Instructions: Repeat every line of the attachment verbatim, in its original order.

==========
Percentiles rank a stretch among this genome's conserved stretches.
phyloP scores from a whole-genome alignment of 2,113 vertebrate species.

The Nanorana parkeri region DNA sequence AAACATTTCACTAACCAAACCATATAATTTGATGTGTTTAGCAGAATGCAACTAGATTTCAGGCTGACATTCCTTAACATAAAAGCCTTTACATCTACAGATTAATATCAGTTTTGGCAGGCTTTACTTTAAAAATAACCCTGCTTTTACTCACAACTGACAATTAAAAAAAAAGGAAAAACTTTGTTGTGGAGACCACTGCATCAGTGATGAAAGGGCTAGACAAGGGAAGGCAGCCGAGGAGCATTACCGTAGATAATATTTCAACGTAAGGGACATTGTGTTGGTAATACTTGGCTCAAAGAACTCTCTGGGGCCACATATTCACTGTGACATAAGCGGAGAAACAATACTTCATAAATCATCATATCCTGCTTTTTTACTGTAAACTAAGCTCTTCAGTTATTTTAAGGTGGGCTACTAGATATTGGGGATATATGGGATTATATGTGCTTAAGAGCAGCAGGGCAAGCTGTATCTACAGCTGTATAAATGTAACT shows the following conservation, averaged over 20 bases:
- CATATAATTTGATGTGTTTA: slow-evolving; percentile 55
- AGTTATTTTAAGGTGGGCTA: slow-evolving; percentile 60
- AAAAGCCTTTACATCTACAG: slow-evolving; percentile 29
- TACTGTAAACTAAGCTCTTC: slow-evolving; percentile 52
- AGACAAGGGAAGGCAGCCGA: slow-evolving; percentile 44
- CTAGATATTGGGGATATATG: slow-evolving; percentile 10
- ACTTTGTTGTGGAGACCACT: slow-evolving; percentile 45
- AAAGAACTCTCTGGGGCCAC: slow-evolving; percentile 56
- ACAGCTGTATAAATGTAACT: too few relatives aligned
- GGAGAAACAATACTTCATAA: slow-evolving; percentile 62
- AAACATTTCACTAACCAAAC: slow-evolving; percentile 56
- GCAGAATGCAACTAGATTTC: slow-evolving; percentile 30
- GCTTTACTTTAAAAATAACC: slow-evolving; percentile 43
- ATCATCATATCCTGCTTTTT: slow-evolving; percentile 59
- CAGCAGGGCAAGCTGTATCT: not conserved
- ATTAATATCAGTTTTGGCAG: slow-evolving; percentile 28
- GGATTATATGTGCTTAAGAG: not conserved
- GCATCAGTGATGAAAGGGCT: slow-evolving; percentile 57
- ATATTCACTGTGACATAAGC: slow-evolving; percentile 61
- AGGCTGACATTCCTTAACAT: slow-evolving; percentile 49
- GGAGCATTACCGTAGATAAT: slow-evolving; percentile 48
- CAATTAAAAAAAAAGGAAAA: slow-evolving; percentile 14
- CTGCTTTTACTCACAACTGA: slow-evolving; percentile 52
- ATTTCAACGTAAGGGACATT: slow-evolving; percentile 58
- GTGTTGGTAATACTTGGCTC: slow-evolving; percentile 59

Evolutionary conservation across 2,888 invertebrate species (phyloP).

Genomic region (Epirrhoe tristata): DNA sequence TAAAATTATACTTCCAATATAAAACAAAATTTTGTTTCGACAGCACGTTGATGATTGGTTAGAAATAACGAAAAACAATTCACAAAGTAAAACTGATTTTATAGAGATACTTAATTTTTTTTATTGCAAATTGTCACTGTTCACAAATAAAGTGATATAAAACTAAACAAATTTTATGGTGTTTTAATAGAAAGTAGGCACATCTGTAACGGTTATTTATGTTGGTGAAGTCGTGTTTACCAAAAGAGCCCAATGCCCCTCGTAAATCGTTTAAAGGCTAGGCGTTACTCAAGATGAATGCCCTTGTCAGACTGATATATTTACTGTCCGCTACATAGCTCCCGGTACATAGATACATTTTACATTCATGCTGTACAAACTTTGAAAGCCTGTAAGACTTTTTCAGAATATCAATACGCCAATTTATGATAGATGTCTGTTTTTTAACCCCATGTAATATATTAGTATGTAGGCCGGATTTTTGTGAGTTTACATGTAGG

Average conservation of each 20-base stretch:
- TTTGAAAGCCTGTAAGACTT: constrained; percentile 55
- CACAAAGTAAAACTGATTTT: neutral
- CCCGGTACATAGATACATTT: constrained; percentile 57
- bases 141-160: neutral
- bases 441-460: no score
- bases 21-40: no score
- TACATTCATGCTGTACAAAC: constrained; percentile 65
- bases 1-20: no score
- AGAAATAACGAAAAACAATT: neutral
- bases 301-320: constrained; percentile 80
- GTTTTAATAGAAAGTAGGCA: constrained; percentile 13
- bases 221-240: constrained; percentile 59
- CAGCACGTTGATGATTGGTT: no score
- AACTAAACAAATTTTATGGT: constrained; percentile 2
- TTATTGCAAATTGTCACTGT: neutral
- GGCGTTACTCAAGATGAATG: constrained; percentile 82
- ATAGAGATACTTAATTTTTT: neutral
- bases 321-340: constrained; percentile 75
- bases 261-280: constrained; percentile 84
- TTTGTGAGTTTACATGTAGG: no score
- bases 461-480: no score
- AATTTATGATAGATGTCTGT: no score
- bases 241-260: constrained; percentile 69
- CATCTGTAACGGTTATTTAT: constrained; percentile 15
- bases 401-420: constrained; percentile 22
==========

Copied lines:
Percentiles rank a stretch among this genome's conserved stretches.
phyloP scores from a whole-genome alignment of 2,113 vertebrate species.

The Nanorana parkeri region DNA sequence AAACATTTCACTAACCAAACCATATAATTTGATGTGTTTAGCAGAATGCAACTAGATTTCAGGCTGACATTCCTTAACATAAAAGCCTTTACATCTACAGATTAATATCAGTTTTGGCAGGCTTTACTTTAAAAATAACCCTGCTTTTACTCACAACTGACAATTAAAAAAAAAGGAAAAACTTTGTTGTGGAGACCACTGCATCAGTGATGAAAGGGCTAGACAAGGGAAGGCAGCCGAGGAGCATTACCGTAGATAATATTTCAACGTAAGGGACATTGTGTTGGTAATACTTGGCTCAAAGAACTCTCTGGGGCCACATATTCACTGTGACATAAGCGGAGAAACAATACTTCATAAATCATCATATCCTGCTTTTTTACTGTAAACTAAGCTCTTCAGTTATTTTAAGGTGGGCTACTAGATATTGGGGATATATGGGATTATATGTGCTTAAGAGCAGCAGGGCAAGCTGTATCTACAGCTGTATAAATGTAACT shows the following conservation, averaged over 20 bases:
- CATATAATTTGATGTGTTTA: slow-evolving; percentile 55
- AGTTATTTTAAGGTGGGCTA: slow-evolving; percentile 60
- AAAAGCCTTTACATCTACAG: slow-evolving; percentile 29
- TACTGTAAACTAAGCTCTTC: slow-evolving; percentile 52
- AGACAAGGGAAGGCAGCCGA: slow-evolving; percentile 44
- CTAGATATTGGGGATATATG: slow-evolving; percentile 10
- ACTTTGTTGTGGAGACCACT: slow-evolving; percentile 45
- AAAGAACTCTCTGGGGCCAC: slow-evolving; percentile 56
- ACAGCTGTATAAATGTAACT: too few relatives aligned
- GGAGAAACAATACTTCATAA: slow-evolving; percentile 62
- AAACATTTCACTAACCAAAC: slow-evolving; percentile 56
- GCAGAATGCAACTAGATTTC: slow-evolving; percentile 30
- GCTTTACTTTAAAAATAACC: slow-evolving; percentile 43
- ATCATCATATCCTGCTTTTT: slow-evolving; percentile 59
- CAGCAGGGCAAGCTGTATCT: not conserved
- ATTAATATCAGTTTTGGCAG: slow-evolving; percentile 28
- GGATTATATGTGCTTAAGAG: not conserved
- GCATCAGTGATGAAAGGGCT: slow-evolving; percentile 57
- ATATTCACTGTGACATAAGC: slow-evolving; percentile 61
- AGGCTGACATTCCTTAACAT: slow-evolving; percentile 49
- GGAGCATTACCGTAGATAAT: slow-evolving; percentile 48
- CAATTAAAAAAAAAGGAAAA: slow-evolving; percentile 14
- CTGCTTTTACTCACAACTGA: slow-evolving; percentile 52
- ATTTCAACGTAAGGGACATT: slow-evolving; percentile 58
- GTGTTGGTAATACTTGGCTC: slow-evolving; percentile 59

Evolutionary conservation across 2,888 invertebrate species (phyloP).

Genomic region (Epirrhoe tristata): DNA sequence TAAAATTATACTTCCAATATAAAACAAAATTTTGTTTCGACAGCACGTTGATGATTGGTTAGAAATAACGAAAAACAATTCACAAAGTAAAACTGATTTTATAGAGATACTTAATTTTTTTTATTGCAAATTGTCACTGTTCACAAATAAAGTGATATAAAACTAAACAAATTTTATGGTGTTTTAATAGAAAGTAGGCACATCTGTAACGGTTATTTATGTTGGTGAAGTCGTGTTTACCAAAAGAGCCCAATGCCCCTCGTAAATCGTTTAAAGGCTAGGCGTTACTCAAGATGAATGCCCTTGTCAGACTGATATATTTACTGTCCGCTACATAGCTCCCGGTACATAGATACATTTTACATTCATGCTGTACAAACTTTGAAAGCCTGTAAGACTTTTTCAGAATATCAATACGCCAATTTATGATAGATGTCTGTTTTTTAACCCCATGTAATATATTAGTATGTAGGCCGGATTTTTGTGAGTTTACATGTAGG

Average conservation of each 20-base stretch:
- TTTGAAAGCCTGTAAGACTT: constrained; percentile 55
- CACAAAGTAAAACTGATTTT: neutral
- CCCGGTACATAGATACATTT: constrained; percentile 57
- bases 141-160: neutral
- bases 441-460: no score
- bases 21-40: no score
- TACATTCATGCTGTACAAAC: constrained; percentile 65
- bases 1-20: no score
- AGAAATAACGAAAAACAATT: neutral
- bases 301-320: constrained; percentile 80
- GTTTTAATAGAAAGTAGGCA: constrained; percentile 13
- bases 221-240: constrained; percentile 59
- CAGCACGTTGATGATTGGTT: no score
- AACTAAACAAATTTTATGGT: constrained; percentile 2
- TTATTGCAAATTGTCACTGT: neutral
- GGCGTTACTCAAGATGAATG: constrained; percentile 82
- ATAGAGATACTTAATTTTTT: neutral
- bases 321-340: constrained; percentile 75
- bases 261-280: constrained; percentile 84
- TTTGTGAGTTTACATGTAGG: no score
- bases 461-480: no score
- AATTTATGATAGATGTCTGT: no score
- bases 241-260: constrained; percentile 69
- CATCTGTAACGGTTATTTAT: constrained; percentile 15
- bases 401-420: constrained; percentile 22